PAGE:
LOS ANGELES -- Manager Don Mattingly and many of his players have acknowledged over the last two days that nobody is going to just hand the Dodgers a World Series title after their historic trade with the Boston Red Sox.
Sunday's game is a prime example of that as the Marlins hit four homers to defeat the Dodgers, 6-2, and avoid getting swept. Los Angeles registered 11 hits, but the game highlighted how the offense isn't miraculously going to start blowing out opponents overnight just because of all the new additions.
"We gave ourselves chances," Mattingly said. "We scored two. We probably could have scored 10."
Mattingly wasn't exactly exaggerating. After scoring 19 runs in the series' first two games, the team went 2-for-17 with runners in scoring position (stranding them in six innings) and left 16 runners on base.
The most notable missed opportunity came in the bottom of the eighth, when newly acquired Adrian Gonzalez flied out to deep right with the bases loaded and two outs. The ball trailed to the warning track in right field, but Gonzalez said he knew from the second it hit the bat that he wasn't going to deliver the dramatic grand slam that the fans in Dodger Stadium eagerly anticipated.
"It was a slider that didn't break as much as I anticipated it to," said Gonzalez, who went 2-for-4 in his second game with the Dodgers. "I just hit it off the end just enough. It was a slider that started away and ended away."
It looked like Saturday's momentum was carrying over in the first inning. After five straight games of allowing at least one run in the first, the Dodgers got things started with an RBI single to left by Gonzalez to score Nick Punto.
But the team stranded runners on second and third in that inning, a problem that has plagued the team often this year and continued for the rest of the day. Despite coming up empty in the bottom of the eighth, Gonzalez should help in that department with his .404 average with runners in scoring position.
"Them making that trade to get those guys, it makes them a lot deeper," Marlins starter Mark Buehrle said. "When they've got [Andre] Ethier hitting sixth, that's a pretty tough lineup."
Speaking of Ethier, the right fielder came into the game with a hit in his last 10 at-bats, which tied a franchise record. Two away from tying the Major League mark, Ethier got caught looking in the first to end the streak.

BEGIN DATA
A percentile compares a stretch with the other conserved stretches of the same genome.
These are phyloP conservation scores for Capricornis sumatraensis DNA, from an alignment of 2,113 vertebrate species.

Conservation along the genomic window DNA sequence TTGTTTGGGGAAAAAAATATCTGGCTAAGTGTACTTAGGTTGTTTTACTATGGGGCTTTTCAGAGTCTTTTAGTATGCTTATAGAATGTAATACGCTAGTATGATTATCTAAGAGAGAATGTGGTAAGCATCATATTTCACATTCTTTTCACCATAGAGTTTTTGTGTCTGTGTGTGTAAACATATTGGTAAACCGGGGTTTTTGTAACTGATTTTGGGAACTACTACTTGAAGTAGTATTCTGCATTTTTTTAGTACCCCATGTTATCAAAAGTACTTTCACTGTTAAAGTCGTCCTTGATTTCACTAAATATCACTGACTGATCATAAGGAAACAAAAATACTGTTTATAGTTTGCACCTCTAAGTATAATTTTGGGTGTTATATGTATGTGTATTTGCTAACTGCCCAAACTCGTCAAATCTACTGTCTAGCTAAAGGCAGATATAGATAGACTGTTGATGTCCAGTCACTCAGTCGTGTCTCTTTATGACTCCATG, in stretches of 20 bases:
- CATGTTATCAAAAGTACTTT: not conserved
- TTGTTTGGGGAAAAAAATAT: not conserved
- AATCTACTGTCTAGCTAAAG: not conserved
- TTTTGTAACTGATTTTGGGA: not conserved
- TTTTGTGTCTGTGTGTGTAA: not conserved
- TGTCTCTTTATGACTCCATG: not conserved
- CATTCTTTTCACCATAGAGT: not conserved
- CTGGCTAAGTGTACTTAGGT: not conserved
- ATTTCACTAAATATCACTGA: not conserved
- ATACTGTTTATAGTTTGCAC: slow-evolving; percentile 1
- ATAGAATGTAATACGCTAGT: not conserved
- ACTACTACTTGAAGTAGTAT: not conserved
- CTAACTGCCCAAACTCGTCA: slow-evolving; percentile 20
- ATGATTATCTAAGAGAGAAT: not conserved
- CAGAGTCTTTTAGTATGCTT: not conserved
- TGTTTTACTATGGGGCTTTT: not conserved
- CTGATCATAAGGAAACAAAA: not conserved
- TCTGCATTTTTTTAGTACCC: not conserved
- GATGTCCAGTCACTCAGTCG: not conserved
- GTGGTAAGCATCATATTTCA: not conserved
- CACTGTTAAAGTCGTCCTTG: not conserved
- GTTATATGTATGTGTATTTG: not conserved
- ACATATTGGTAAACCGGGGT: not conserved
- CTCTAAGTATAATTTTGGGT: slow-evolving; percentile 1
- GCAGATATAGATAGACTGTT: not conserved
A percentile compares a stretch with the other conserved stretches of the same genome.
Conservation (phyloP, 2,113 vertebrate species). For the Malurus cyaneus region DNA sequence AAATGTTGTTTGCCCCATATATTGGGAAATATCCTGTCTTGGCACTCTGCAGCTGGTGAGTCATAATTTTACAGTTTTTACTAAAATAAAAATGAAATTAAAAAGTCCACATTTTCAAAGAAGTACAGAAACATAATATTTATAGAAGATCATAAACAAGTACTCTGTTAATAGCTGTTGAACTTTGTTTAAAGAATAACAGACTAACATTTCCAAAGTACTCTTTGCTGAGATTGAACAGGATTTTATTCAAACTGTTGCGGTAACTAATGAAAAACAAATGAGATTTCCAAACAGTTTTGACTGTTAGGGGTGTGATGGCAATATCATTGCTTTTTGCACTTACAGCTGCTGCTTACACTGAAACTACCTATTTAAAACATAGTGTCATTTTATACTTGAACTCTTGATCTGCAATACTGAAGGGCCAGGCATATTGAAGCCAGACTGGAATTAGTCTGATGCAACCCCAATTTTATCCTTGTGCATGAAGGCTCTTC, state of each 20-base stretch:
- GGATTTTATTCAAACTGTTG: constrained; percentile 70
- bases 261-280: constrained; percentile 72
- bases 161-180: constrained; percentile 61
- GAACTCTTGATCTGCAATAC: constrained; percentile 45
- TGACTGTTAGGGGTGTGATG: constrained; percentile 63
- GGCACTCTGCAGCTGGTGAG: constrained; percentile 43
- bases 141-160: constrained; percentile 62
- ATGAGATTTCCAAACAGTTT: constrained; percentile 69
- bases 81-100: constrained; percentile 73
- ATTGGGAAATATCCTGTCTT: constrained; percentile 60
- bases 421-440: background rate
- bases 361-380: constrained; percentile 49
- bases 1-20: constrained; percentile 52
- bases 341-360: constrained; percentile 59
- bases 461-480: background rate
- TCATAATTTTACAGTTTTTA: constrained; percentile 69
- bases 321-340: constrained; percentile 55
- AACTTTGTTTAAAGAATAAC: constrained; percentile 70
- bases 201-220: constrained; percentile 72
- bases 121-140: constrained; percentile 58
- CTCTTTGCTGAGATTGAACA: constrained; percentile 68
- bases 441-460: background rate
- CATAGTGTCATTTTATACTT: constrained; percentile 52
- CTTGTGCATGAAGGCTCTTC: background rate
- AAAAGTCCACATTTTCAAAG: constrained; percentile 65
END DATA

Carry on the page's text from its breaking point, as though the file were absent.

The Marlins tied the game in the fourth off starter Aaron Harang on a towering home run by Giancarlo Stanton to deep center field. It was Stanton's third home run in as many games in the series and his 29th of the season.
Rob Brantly gave the Marlins the lead in the next inning with his first career home run, a two-run shot that would prove to be the game-winner.
Down, 3-1, in the seventh, the Dodgers cut the deficit in half on an RBI single by Ethier that scored Matt Kemp after a Gonzalez hit that put runners on first and third.
The next batter, Luis Cruz, popped up near the first-base line, but catcher Brantly couldn't come up with the catch off his glove. Had it stayed fair, the infield fly rule would have been in effect, and Gonzalez, who was still on second, was tagged out with confusion throughout the infield. Ethier was called out for interfering with Carlos Lee at first.
Manager Don Mattingly argued the call, later saying he knew there couldn't be two outs in that situation, and it was determined Cruz's ball rolled foul, nullifying the infield fly rule. Ethier remained out on interference, Gonzalez went back to second and Cruz returned to the plate before flying out to left to end the inning and a strange sequence of events.
The Marlins got that run back in the next frame when Hanley Ramirez was charged with an error on a Bryan Petersen ground ball to short with two outs that scored Greg Dobbs. Jose Reyes and Lee added back-to-back solo homers in the ninth for insurance.
"It's not really the time of year to go, 'Oh, we'll get them tomorrow' or 'We have a long way to go'" Mattingly said. "There is some time left, but you have to play these games like every one is important.
"We give ourselves lots of chances to do it, we just didn't do it."
Harang lasted 5 1/3 innings before being lifted with Stanton coming to the plate.
He gave up three runs on six hits and a walk while taking his eighth loss of the year.
"Not putting too much pressure on ourself," Harang said was the key for the team down the stretch. "We've got so many guys in this lineup that can do damage and get that big hit when they need it. We can't have one guy feel like he has to take all that weight on. It's everybody doing their part."
Newly acquired starter Josh Beckett will try to do his Monday night when he makes his team debut against the Rockies in Colorado.
Alex Angert is an associate reporter for MLB.com. This story was not subject to the approval of Major League Baseball or its clubs.